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That is a creative idea, but it won't work. If the contract states that he can not change the password, then if he undertakes any actions to circumvent that restriction, the other side could then file suit against him for "intentional interference with contract".
So the long and short of it is that if the company has violated the contract in any way, his recourse would be to file suit against them for breach of contract and seek damages. But if he takes any actions that would result in a breach of the contract, either personally or otherwise, they can hold him liable.
Additionally, if he transfers legal ownership of the account, the transferee would "step into the his shoes" and be similarly bound under the contract restriction.
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Well, that is an interesting clause. With a plain language reading of it, it appears that if the contractor was to transfer his interest to another party with no malicious intent, then the contractor would be able to terminate the contract. The question would then be did the contractor transfer the business strictly to sabotage the company? If so, then I think that they could still hold contractor liable as it was done for fraudulent reasons.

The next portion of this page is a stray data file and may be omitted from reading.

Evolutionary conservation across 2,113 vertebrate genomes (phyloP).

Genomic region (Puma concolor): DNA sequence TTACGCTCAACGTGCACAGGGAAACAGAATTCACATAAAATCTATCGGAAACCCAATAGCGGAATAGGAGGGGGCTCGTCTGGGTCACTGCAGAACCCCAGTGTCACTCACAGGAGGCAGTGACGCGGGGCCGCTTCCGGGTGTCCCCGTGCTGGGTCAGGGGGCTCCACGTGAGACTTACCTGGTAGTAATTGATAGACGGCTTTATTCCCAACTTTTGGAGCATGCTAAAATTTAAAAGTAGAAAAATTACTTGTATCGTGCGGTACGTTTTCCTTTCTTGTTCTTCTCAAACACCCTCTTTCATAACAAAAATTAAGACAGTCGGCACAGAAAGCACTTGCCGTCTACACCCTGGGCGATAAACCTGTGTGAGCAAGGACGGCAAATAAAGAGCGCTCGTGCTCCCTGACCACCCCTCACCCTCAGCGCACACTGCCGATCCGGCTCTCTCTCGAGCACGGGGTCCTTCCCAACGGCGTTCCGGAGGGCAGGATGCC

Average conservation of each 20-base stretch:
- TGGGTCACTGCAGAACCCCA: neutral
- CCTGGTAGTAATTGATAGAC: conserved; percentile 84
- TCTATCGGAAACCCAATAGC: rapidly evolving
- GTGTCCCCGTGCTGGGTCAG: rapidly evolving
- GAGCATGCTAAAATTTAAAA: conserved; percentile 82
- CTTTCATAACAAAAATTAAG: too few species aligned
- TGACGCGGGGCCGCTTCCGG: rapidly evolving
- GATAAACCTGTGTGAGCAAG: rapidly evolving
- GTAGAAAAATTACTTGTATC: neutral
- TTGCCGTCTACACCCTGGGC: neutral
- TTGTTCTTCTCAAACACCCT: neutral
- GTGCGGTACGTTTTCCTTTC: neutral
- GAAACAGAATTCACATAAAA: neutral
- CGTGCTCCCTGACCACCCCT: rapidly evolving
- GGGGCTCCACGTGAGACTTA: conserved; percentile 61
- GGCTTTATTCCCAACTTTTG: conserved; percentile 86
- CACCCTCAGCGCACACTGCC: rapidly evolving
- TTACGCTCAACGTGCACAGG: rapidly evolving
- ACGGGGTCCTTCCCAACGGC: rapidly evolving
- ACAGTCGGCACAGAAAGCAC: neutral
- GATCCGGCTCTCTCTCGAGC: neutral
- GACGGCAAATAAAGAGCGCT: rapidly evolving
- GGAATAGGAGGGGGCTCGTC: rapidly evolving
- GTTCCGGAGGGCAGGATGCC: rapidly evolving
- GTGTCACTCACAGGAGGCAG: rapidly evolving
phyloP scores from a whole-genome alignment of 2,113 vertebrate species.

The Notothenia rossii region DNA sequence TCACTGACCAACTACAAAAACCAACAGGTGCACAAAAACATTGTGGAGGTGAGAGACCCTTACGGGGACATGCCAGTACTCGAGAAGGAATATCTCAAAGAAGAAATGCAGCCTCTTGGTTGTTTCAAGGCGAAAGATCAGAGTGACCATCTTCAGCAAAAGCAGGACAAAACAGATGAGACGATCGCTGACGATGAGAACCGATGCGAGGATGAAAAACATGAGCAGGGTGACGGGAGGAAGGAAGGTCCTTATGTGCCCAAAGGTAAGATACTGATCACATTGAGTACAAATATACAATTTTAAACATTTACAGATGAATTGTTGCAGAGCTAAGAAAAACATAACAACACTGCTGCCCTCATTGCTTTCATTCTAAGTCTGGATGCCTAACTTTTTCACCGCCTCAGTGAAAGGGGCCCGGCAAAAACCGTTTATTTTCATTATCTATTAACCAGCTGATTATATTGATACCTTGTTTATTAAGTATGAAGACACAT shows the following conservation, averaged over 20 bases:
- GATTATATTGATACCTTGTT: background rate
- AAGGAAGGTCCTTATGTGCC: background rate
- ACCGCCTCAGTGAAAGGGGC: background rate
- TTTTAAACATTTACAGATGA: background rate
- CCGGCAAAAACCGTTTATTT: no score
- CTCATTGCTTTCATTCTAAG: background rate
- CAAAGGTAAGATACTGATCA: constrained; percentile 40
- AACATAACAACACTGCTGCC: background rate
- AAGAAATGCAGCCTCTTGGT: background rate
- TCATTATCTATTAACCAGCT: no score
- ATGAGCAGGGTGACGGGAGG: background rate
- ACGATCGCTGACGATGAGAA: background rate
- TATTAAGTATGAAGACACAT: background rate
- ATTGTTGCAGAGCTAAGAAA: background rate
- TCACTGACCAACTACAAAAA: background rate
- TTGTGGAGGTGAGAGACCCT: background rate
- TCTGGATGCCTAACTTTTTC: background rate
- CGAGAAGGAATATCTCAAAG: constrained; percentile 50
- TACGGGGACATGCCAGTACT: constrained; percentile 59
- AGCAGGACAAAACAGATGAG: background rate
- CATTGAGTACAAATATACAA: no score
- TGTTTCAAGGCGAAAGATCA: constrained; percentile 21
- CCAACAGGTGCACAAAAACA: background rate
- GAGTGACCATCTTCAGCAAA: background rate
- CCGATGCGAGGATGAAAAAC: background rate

But if it was a legitimate sale/transfer of the contractor's interest, then it appears that it would give grounds to cancel in writing. Presumably the company would then have to enter into a new contract with the new contractor.
I think that would definitely be faster and less expensive than filing suit for breach of contract. If there were some sort of payment, that would also help "validate" the transfer, even if it were some type of promissory note that may or may not be enforced by the seller.
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